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Munis' Strength Provides Eye-Catching Opportunities for Investors

JAN 28, 2014 5:37pm ET
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Municipals have caught the attention of analysts as they outperformed Treasuries and posted their best start to a year since 2009.

A slew of research reports in the last month have touted the opportunities in the tax-exempt asset class, especially in the past week, as interest rates rallied and municipal prices firmed. Analysts credited everything from the return of mutual fund inflows and low volume to U.S. economic concerns and volatility overseas.

Triet M. Nguyen, managing partner at Axios Advisors LLC, said a risk-off trade in the global markets triggered by the deceleration of Chinese economic growth has spilled into municipals.

"Given all the turmoil overseas, is it any wonder investors are rediscovering municipals for their attractive risk-adjusted return characteristics?" he wrote Jan. 24 as triple-A general obligation bonds maturing in 30 years closed at a 3.78% yield, after ending at a 3.90% two days earlier, according to Municipal Market Data.

"Municipal bond yields have come down at a slightly faster pace than U.S. Treasury bond yields, helping to push up bond prices," J.R. Rieger, a vice president of fixed income at Standard & Poor's Dow Jones indices, said in a Jan. 23 report.

Treasuries softened Tuesday, with the 10-year and 30-year yields each ticking up one basis point to 2.77% and 3.69%, respectively. The two-year was unchanged at 0.36%.

In addition, the S&P National AMT-Free Municipal Bond Index tracking investment-grade bonds started 2014 with a positive total return of 2.07%, according to Rieger's data. "The average yield of bonds in the index has fallen by 32 basis points since year-end, outpacing the drop in yield of the 10-year U.S. Treasury bond," he noted.

Nguyen, a 32-year veteran analyst, said improving technical factors are a key driver of the tax-exempt sector's recent outperformance.

"Shrugging off all the volatility on the taxable side, the municipal market has quietly outperformed Treasuries in the final weeks of 2013 and so far into the new year," Nguyen wrote.

On Monday, municipals yielded 103.3% of their Treasury counterparts in 30 years as reported by MMD. That remains higher than the 10-year average of 101.2%, which indicates that "municipal bonds are still relatively cheap from a historical perspective," wrote Dorian Jamison, a municipal analyst at Wells Fargo Advisors.

This can attract demand from nontraditional municipal buyers and helps support municipal bond valuations, Jamison said.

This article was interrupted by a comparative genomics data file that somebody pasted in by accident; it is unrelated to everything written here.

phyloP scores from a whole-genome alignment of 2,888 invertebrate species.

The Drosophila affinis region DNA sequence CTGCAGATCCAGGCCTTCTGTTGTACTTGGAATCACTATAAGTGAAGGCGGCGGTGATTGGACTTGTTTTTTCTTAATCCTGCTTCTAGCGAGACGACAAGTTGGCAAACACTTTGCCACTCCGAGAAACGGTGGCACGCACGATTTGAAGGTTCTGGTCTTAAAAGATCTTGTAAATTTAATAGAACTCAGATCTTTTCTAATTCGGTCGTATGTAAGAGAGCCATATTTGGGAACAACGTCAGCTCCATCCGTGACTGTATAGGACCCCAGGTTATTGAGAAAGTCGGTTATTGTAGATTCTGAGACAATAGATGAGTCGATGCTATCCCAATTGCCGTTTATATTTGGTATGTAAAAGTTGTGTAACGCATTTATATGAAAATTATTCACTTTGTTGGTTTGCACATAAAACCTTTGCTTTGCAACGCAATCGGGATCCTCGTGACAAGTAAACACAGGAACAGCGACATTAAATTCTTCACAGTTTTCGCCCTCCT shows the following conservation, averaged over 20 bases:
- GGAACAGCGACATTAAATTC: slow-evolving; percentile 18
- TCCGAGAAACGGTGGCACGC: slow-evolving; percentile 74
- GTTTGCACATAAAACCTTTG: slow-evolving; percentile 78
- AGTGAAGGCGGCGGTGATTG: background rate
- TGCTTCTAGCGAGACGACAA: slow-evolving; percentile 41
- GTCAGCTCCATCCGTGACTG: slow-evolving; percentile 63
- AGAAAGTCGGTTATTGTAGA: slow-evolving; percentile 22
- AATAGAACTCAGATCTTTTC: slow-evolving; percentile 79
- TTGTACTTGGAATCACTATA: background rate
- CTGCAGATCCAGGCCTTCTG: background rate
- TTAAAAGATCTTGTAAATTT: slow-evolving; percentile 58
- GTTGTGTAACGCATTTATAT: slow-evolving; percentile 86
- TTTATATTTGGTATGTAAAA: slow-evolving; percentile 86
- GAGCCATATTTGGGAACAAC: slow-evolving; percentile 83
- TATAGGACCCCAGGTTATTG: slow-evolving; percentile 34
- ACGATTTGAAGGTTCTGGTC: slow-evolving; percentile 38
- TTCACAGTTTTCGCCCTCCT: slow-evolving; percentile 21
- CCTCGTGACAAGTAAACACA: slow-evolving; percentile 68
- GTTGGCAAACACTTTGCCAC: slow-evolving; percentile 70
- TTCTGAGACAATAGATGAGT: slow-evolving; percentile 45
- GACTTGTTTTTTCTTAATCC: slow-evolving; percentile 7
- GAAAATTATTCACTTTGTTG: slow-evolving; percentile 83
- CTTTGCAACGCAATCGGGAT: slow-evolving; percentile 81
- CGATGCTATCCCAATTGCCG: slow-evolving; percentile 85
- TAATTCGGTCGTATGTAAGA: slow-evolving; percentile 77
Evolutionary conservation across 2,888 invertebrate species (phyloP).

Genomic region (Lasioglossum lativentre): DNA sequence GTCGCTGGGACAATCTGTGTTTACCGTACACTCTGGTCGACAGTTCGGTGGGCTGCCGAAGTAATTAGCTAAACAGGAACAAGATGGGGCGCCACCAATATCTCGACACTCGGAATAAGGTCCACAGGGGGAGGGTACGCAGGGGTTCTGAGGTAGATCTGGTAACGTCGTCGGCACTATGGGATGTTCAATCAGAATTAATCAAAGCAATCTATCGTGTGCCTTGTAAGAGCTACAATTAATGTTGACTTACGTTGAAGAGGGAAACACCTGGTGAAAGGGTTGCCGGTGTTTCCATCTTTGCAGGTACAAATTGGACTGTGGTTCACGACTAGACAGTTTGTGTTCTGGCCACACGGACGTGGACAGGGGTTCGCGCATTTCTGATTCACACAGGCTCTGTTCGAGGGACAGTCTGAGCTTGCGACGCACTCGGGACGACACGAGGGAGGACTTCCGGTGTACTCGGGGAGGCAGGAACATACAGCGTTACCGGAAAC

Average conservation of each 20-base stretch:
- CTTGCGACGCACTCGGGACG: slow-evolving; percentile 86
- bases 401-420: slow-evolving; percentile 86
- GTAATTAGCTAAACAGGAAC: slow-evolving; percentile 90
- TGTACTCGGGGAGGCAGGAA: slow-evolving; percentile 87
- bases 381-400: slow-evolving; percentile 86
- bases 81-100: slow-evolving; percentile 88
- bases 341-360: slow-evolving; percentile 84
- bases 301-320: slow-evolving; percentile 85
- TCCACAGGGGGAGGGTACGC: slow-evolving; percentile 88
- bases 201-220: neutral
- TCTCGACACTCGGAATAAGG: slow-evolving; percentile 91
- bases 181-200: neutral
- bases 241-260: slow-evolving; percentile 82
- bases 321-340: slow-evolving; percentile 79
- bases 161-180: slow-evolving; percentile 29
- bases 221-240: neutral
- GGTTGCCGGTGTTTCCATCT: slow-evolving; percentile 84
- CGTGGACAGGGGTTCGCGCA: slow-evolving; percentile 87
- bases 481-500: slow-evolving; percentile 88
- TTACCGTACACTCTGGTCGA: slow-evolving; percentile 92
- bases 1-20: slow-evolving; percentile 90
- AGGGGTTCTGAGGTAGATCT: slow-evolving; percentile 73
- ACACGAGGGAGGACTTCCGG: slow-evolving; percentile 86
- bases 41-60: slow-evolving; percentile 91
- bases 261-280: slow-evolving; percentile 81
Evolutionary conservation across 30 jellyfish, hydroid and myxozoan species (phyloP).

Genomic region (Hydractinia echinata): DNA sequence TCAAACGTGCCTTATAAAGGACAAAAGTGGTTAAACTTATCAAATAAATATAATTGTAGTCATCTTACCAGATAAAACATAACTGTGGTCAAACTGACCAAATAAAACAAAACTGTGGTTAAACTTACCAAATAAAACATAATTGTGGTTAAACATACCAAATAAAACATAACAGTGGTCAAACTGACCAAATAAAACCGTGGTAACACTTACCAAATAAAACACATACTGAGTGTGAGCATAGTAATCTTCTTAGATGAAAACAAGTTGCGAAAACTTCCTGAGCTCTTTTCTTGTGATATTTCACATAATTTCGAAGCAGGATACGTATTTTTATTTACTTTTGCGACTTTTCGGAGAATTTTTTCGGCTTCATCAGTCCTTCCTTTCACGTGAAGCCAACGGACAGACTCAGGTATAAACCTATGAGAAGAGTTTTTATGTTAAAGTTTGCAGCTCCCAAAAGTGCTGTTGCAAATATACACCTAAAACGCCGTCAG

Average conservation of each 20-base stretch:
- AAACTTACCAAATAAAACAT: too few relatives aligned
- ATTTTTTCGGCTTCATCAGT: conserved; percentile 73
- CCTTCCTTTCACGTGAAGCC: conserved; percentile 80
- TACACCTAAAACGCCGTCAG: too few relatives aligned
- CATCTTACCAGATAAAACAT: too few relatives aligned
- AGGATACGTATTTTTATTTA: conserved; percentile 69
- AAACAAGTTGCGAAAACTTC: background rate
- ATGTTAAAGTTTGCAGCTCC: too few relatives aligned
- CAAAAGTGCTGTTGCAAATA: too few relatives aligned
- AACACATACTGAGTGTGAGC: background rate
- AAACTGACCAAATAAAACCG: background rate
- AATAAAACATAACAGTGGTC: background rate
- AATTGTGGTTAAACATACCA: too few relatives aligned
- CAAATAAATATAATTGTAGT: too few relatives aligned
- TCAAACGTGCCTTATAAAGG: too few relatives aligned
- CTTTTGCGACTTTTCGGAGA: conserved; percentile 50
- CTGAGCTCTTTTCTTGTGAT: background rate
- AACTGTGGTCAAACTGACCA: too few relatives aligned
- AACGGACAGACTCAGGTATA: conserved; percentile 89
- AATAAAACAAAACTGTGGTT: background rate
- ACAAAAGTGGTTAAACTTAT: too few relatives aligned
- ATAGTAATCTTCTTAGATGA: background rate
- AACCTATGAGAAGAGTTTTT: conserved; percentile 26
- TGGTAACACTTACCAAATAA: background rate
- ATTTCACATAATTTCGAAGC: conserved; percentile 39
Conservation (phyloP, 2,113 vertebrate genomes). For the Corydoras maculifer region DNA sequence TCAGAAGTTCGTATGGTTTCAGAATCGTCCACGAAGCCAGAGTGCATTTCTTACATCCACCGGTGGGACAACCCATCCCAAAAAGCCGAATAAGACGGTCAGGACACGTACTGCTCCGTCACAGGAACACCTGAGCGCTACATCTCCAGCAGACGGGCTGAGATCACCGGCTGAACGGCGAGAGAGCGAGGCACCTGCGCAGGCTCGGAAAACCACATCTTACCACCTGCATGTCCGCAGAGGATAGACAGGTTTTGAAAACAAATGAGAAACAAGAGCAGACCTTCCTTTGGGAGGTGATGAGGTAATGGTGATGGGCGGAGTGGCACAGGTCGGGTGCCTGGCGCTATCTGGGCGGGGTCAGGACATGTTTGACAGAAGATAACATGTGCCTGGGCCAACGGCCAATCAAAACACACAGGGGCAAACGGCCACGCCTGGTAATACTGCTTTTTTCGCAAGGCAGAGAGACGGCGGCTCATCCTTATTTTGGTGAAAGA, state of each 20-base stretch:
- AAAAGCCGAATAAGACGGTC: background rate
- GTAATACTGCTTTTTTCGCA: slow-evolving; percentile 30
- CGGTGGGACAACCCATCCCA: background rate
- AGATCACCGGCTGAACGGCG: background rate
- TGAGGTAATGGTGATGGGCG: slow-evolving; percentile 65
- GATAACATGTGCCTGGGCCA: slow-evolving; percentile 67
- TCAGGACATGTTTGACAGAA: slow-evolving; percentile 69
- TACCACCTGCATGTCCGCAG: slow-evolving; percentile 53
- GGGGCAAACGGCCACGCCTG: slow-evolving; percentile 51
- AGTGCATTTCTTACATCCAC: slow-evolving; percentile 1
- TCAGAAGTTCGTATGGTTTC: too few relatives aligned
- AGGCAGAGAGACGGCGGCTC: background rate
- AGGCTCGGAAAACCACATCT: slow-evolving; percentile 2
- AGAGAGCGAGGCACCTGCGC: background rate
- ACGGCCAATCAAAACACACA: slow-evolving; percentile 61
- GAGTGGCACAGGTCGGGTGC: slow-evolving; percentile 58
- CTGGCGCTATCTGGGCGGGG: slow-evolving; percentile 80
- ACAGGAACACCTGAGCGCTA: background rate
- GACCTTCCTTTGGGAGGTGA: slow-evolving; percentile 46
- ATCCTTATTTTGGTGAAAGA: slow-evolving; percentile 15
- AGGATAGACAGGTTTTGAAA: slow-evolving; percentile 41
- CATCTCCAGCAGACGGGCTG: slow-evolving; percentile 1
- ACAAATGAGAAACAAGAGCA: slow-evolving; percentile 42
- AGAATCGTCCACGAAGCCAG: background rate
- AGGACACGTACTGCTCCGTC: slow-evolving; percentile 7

The strength came on the heels of a recent supply shortage and uncertainty about economic recovery that drove yields down last week, capping a three-week rally to start the year.

"The strong start has much to do with favorable technicals, including low supply and traditionally strong January reinvestment," Alan Schankel, managing director of credit research at Janney Montgomery Scott told The Bond Buyer on Tuesday.

Weekly reporting mutual funds recorded a second week of inflows for the week ended Jan. 22, adding $86 million after the prior week's inflows of $103 million ended 33 consecutive weeks of losses, according to Lipper FMI data. The recent inflows and January reinvestment has "provided a select buying opportunity for municipal bond investors who want to put cash to work," Jamison said.

Late 2013 tax selling is another factor in munis' strong start. "It's been many years since we've seen the combination of significant losses in the municipal market and strong gains in equities," he said. "Once the selling pressure diminished, prices had the opportunity to bounce back."

In addition, "the 3.8% Medicare tax and higher top federal bracket make municipal tax exemption more valuable than it has been in many years," Schankel said. "Also, the negative aura of tax reform and related threats to tax exemption seem more remote with Washington gridlock.."

The environment bodes well for cash-laden investors, Jamison said. "The trend toward a steepening yield curve is indicative of a market that expects to see long-term interest rates rise, particularly as the Fed begins tapering its purchases of Treasury securities in earnest," Jamison wrote. The yield curve has flattened 60 basis points to 373 basis points, as of Jan. 17, a six month low, according to Jamison.

Despite the recent strength, the market is also vulnerable to changes in supply, upcoming jobs data and additional Treasury weakness, analysts agreed. "It remains to be seen whether this new-found market strength will hold when real supply returns to the market," Nguyen said.

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A recent phenomenon is the emergence of bonds with shorter call protection as funding alternatives for municipalities. However, the shorter call protection also dampens the potential upside for investors, which in turn reduces the price they are willing to pay.

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